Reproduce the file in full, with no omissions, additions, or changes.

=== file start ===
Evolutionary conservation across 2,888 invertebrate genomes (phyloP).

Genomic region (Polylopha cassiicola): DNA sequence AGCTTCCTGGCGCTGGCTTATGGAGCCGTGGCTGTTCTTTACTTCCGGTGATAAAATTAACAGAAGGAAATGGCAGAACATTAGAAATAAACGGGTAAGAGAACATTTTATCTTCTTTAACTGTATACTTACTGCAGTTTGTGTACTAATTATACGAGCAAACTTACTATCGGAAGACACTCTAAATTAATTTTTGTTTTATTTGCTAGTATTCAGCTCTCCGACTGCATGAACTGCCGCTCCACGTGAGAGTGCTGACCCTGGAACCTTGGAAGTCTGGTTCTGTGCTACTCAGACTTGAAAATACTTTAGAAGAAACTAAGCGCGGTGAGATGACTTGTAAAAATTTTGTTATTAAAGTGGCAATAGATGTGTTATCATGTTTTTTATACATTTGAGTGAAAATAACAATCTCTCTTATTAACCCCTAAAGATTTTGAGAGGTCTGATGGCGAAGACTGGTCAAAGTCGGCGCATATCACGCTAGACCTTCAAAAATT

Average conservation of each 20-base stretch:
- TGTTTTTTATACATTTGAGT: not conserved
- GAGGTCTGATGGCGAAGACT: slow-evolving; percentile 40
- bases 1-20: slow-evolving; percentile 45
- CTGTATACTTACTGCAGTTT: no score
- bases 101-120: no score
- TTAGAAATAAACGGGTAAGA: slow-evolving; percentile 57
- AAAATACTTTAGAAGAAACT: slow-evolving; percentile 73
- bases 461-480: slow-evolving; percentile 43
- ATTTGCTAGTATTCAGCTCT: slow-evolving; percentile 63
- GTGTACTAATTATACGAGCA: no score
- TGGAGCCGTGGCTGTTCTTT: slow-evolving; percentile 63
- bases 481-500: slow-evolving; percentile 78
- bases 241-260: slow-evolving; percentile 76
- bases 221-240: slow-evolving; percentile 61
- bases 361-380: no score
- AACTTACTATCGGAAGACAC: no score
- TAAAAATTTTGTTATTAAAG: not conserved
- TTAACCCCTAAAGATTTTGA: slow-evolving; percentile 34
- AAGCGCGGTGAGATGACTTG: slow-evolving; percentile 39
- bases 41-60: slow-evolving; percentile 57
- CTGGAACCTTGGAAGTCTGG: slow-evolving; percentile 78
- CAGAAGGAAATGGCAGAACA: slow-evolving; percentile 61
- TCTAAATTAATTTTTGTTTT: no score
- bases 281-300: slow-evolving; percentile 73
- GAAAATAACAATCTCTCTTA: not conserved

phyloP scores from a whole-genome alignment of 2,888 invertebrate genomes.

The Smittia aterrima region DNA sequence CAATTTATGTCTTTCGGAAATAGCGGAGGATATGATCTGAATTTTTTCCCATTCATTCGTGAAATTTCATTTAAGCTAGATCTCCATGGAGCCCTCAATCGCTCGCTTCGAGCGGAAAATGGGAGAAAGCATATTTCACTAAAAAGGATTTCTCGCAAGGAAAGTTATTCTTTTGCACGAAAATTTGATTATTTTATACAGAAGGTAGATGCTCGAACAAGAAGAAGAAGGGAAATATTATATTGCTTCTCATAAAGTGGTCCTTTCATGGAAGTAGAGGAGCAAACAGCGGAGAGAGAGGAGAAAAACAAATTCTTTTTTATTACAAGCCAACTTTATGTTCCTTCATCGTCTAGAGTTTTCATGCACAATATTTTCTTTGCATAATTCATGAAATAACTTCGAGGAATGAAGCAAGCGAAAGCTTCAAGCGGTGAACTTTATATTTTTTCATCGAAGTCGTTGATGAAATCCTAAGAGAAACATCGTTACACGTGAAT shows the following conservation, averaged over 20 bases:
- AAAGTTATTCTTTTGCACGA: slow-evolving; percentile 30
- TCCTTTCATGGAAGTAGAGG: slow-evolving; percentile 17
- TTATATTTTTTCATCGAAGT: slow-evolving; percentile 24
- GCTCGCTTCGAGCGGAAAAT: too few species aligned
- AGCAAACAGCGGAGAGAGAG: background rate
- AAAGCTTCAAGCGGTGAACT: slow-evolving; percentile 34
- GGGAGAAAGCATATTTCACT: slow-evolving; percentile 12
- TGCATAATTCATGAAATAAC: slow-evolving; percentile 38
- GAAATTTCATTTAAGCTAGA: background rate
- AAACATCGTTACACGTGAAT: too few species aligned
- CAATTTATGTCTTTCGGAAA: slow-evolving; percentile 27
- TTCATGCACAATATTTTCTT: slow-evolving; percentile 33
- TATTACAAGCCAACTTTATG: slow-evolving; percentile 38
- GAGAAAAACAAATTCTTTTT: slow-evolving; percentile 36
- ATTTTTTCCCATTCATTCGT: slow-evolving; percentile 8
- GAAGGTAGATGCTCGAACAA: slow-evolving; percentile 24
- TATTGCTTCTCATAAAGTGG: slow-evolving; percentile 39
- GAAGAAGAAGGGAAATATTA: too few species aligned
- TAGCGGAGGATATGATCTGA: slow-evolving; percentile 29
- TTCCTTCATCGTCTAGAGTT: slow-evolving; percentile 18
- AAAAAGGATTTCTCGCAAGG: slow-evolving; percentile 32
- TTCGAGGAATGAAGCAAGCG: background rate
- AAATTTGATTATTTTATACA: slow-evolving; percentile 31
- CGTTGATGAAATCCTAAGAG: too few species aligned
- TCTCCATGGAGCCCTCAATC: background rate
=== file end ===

Evolutionary conservation across 2,888 invertebrate genomes (phyloP).

Genomic region (Polylopha cassiicola): DNA sequence AGCTTCCTGGCGCTGGCTTATGGAGCCGTGGCTGTTCTTTACTTCCGGTGATAAAATTAACAGAAGGAAATGGCAGAACATTAGAAATAAACGGGTAAGAGAACATTTTATCTTCTTTAACTGTATACTTACTGCAGTTTGTGTACTAATTATACGAGCAAACTTACTATCGGAAGACACTCTAAATTAATTTTTGTTTTATTTGCTAGTATTCAGCTCTCCGACTGCATGAACTGCCGCTCCACGTGAGAGTGCTGACCCTGGAACCTTGGAAGTCTGGTTCTGTGCTACTCAGACTTGAAAATACTTTAGAAGAAACTAAGCGCGGTGAGATGACTTGTAAAAATTTTGTTATTAAAGTGGCAATAGATGTGTTATCATGTTTTTTATACATTTGAGTGAAAATAACAATCTCTCTTATTAACCCCTAAAGATTTTGAGAGGTCTGATGGCGAAGACTGGTCAAAGTCGGCGCATATCACGCTAGACCTTCAAAAATT

Average conservation of each 20-base stretch:
- TGTTTTTTATACATTTGAGT: not conserved
- GAGGTCTGATGGCGAAGACT: slow-evolving; percentile 40
- bases 1-20: slow-evolving; percentile 45
- CTGTATACTTACTGCAGTTT: no score
- bases 101-120: no score
- TTAGAAATAAACGGGTAAGA: slow-evolving; percentile 57
- AAAATACTTTAGAAGAAACT: slow-evolving; percentile 73
- bases 461-480: slow-evolving; percentile 43
- ATTTGCTAGTATTCAGCTCT: slow-evolving; percentile 63
- GTGTACTAATTATACGAGCA: no score
- TGGAGCCGTGGCTGTTCTTT: slow-evolving; percentile 63
- bases 481-500: slow-evolving; percentile 78
- bases 241-260: slow-evolving; percentile 76
- bases 221-240: slow-evolving; percentile 61
- bases 361-380: no score
- AACTTACTATCGGAAGACAC: no score
- TAAAAATTTTGTTATTAAAG: not conserved
- TTAACCCCTAAAGATTTTGA: slow-evolving; percentile 34
- AAGCGCGGTGAGATGACTTG: slow-evolving; percentile 39
- bases 41-60: slow-evolving; percentile 57
- CTGGAACCTTGGAAGTCTGG: slow-evolving; percentile 78
- CAGAAGGAAATGGCAGAACA: slow-evolving; percentile 61
- TCTAAATTAATTTTTGTTTT: no score
- bases 281-300: slow-evolving; percentile 73
- GAAAATAACAATCTCTCTTA: not conserved

phyloP scores from a whole-genome alignment of 2,888 invertebrate genomes.

The Smittia aterrima region DNA sequence CAATTTATGTCTTTCGGAAATAGCGGAGGATATGATCTGAATTTTTTCCCATTCATTCGTGAAATTTCATTTAAGCTAGATCTCCATGGAGCCCTCAATCGCTCGCTTCGAGCGGAAAATGGGAGAAAGCATATTTCACTAAAAAGGATTTCTCGCAAGGAAAGTTATTCTTTTGCACGAAAATTTGATTATTTTATACAGAAGGTAGATGCTCGAACAAGAAGAAGAAGGGAAATATTATATTGCTTCTCATAAAGTGGTCCTTTCATGGAAGTAGAGGAGCAAACAGCGGAGAGAGAGGAGAAAAACAAATTCTTTTTTATTACAAGCCAACTTTATGTTCCTTCATCGTCTAGAGTTTTCATGCACAATATTTTCTTTGCATAATTCATGAAATAACTTCGAGGAATGAAGCAAGCGAAAGCTTCAAGCGGTGAACTTTATATTTTTTCATCGAAGTCGTTGATGAAATCCTAAGAGAAACATCGTTACACGTGAAT shows the following conservation, averaged over 20 bases:
- AAAGTTATTCTTTTGCACGA: slow-evolving; percentile 30
- TCCTTTCATGGAAGTAGAGG: slow-evolving; percentile 17
- TTATATTTTTTCATCGAAGT: slow-evolving; percentile 24
- GCTCGCTTCGAGCGGAAAAT: too few species aligned
- AGCAAACAGCGGAGAGAGAG: background rate
- AAAGCTTCAAGCGGTGAACT: slow-evolving; percentile 34
- GGGAGAAAGCATATTTCACT: slow-evolving; percentile 12
- TGCATAATTCATGAAATAAC: slow-evolving; percentile 38
- GAAATTTCATTTAAGCTAGA: background rate
- AAACATCGTTACACGTGAAT: too few species aligned
- CAATTTATGTCTTTCGGAAA: slow-evolving; percentile 27
- TTCATGCACAATATTTTCTT: slow-evolving; percentile 33
- TATTACAAGCCAACTTTATG: slow-evolving; percentile 38
- GAGAAAAACAAATTCTTTTT: slow-evolving; percentile 36
- ATTTTTTCCCATTCATTCGT: slow-evolving; percentile 8
- GAAGGTAGATGCTCGAACAA: slow-evolving; percentile 24
- TATTGCTTCTCATAAAGTGG: slow-evolving; percentile 39
- GAAGAAGAAGGGAAATATTA: too few species aligned
- TAGCGGAGGATATGATCTGA: slow-evolving; percentile 29
- TTCCTTCATCGTCTAGAGTT: slow-evolving; percentile 18
- AAAAAGGATTTCTCGCAAGG: slow-evolving; percentile 32
- TTCGAGGAATGAAGCAAGCG: background rate
- AAATTTGATTATTTTATACA: slow-evolving; percentile 31
- CGTTGATGAAATCCTAAGAG: too few species aligned
- TCTCCATGGAGCCCTCAATC: background rate